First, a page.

The EGBGB

10      Paragraph 33 of the Einführungsgesetz zum Bürgerlichen Gesetzbuch (Law introductory to the Civil Code; the ‘EGBGB’), in the version applicable until the entry into force, on 17 December 2009, of Paragraph 1 of the Gesetz zur Anpassung der Vorschriften des Internationalen Privatrechts an die Verordnung (EG) Nr. 593/2008 (Law adapting private international law to [the Rome I Regulation]), of 25 June 2009 (BGBl. 2009 I, p. 1574) provided:

‘1.      In the event of an assignment of a claim, the obligations between the former and the new creditors shall be governed by the law governing the contract between them.

2.      The law governing the transferred claim shall determine its transferability, the relationship between the new creditor and the debtor, the conditions under which the transfer may be enforced against the debtor and the discharging effect of its performance.’

11      Paragraph 33 of the EGBGB has been deleted by the Law adapting private international law to the Rome I Regulation.

 Luxembourg law

12      In accordance with Article 1690(1) of the Civil Code, in the version applicable to the main proceedings, ‘an assignment of claim not notified to the debtor shall be ineffective against third parties’.

 The dispute in the main proceedings and the questions referred for a preliminary ruling

13      TeamBank and a Luxembourg national, domiciled in Germany and a civil servant in Luxembourg (‘the debtor’), concluded, on 29 March 2011, a loan agreement, governed by German law and secured by the assignment of the attachable share of her current and future claims to wages and salary, including in particular claims to pension benefits, against her employer in Luxembourg. Her employer was not informed of that assignment.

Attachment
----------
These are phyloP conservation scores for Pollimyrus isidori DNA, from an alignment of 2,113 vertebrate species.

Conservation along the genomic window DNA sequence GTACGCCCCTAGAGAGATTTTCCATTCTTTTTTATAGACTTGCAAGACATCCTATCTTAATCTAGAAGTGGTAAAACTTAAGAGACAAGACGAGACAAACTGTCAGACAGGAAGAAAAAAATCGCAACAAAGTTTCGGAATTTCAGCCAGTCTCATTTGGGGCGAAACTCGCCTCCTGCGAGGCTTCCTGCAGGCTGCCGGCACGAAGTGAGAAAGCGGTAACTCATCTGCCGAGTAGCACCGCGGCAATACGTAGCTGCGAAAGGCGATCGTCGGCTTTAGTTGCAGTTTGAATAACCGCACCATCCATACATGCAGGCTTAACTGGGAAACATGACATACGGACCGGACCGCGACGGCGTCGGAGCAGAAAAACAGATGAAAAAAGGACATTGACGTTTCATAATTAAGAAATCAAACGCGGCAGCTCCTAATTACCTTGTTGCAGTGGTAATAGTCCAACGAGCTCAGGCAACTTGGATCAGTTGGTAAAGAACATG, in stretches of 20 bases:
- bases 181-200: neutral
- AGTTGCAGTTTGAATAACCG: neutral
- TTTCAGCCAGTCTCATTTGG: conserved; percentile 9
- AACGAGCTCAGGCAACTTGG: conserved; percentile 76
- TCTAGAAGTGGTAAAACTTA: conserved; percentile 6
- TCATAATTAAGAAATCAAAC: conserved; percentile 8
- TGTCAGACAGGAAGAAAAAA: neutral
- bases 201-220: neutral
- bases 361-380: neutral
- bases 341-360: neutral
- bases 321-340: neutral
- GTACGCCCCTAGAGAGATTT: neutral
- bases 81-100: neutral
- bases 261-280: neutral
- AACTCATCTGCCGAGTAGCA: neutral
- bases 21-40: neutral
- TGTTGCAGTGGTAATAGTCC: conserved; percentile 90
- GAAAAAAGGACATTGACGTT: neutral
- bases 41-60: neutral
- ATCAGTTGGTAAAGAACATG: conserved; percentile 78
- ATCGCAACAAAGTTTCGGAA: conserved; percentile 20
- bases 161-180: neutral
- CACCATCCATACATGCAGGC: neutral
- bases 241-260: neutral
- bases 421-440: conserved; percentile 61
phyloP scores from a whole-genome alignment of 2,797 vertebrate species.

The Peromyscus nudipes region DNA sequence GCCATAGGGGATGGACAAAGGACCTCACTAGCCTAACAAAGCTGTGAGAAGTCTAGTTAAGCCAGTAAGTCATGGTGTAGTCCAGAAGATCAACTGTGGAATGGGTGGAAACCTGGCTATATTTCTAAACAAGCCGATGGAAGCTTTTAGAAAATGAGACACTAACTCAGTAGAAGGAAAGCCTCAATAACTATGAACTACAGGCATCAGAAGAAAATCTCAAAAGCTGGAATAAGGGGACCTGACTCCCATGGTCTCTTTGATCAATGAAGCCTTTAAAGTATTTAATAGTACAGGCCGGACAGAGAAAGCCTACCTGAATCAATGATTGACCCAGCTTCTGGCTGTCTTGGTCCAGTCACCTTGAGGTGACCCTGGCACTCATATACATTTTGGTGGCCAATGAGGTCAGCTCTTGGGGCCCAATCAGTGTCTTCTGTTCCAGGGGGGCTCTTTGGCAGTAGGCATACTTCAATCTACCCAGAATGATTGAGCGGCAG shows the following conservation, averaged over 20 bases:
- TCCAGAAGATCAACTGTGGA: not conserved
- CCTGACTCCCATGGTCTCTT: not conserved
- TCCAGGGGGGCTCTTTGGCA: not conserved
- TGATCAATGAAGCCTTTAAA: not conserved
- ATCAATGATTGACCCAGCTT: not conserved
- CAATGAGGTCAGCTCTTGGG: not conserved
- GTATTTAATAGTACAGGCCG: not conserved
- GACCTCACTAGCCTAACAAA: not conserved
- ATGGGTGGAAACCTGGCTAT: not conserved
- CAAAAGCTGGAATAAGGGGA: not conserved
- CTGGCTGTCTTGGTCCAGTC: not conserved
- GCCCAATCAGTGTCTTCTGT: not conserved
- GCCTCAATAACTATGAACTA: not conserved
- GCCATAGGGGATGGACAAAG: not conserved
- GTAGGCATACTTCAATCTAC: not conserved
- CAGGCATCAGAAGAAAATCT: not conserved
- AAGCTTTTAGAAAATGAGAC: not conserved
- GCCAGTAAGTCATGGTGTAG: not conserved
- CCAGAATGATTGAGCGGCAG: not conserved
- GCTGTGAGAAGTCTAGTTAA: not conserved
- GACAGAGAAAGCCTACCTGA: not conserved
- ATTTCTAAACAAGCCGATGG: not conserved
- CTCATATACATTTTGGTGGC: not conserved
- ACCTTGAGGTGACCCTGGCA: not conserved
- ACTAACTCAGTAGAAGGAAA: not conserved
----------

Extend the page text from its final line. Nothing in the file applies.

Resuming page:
14      On 15 June 2011, the debtor concluded another loan agreement with BNP. That second contract provided for the assignment of the same claims which the debtor had against her employer in Luxembourg. By registered letter dated 20 September 2012, BNP informed the debtor’s employer of that assignment, in accordance with the Luxembourg law applicable to loan agreements.

15      By decision of the Amtsgericht Saarbrücken (District Court, Saarbrücken, Germany) of 5 February 2014, insolvency proceedings were opened against the debtor. In that context, the appointed trustee in insolvency received, from the debtor’s employer in Luxembourg, a share of her salary, in the amount of EUR 13 901.64, and deposited that amount with the Amtsgericht Merzig (District Court, Merzig, Germany). The trustee in insolvency justified that lodgement on the basis of the uncertainty as to the identity of the creditor of the said amount, each of the two parties to the main proceedings asserting preferential rights relating, in the case of TeamBank, to a claim in the amount of EUR 71 091.54 and, in the case of BNP, to a claim in the amount of EUR 31 942.95.

16      TeamBank and BNP brought, respectively, an action and a counterclaim before the Landgericht Saarbrücken (Regional Court, Saarbrücken, Germany), requesting the lifting of the lodgement in respect of the entire amount of EUR 13 901.64. That court upheld TeamBank’s action and dismissed BNP’s counterclaim.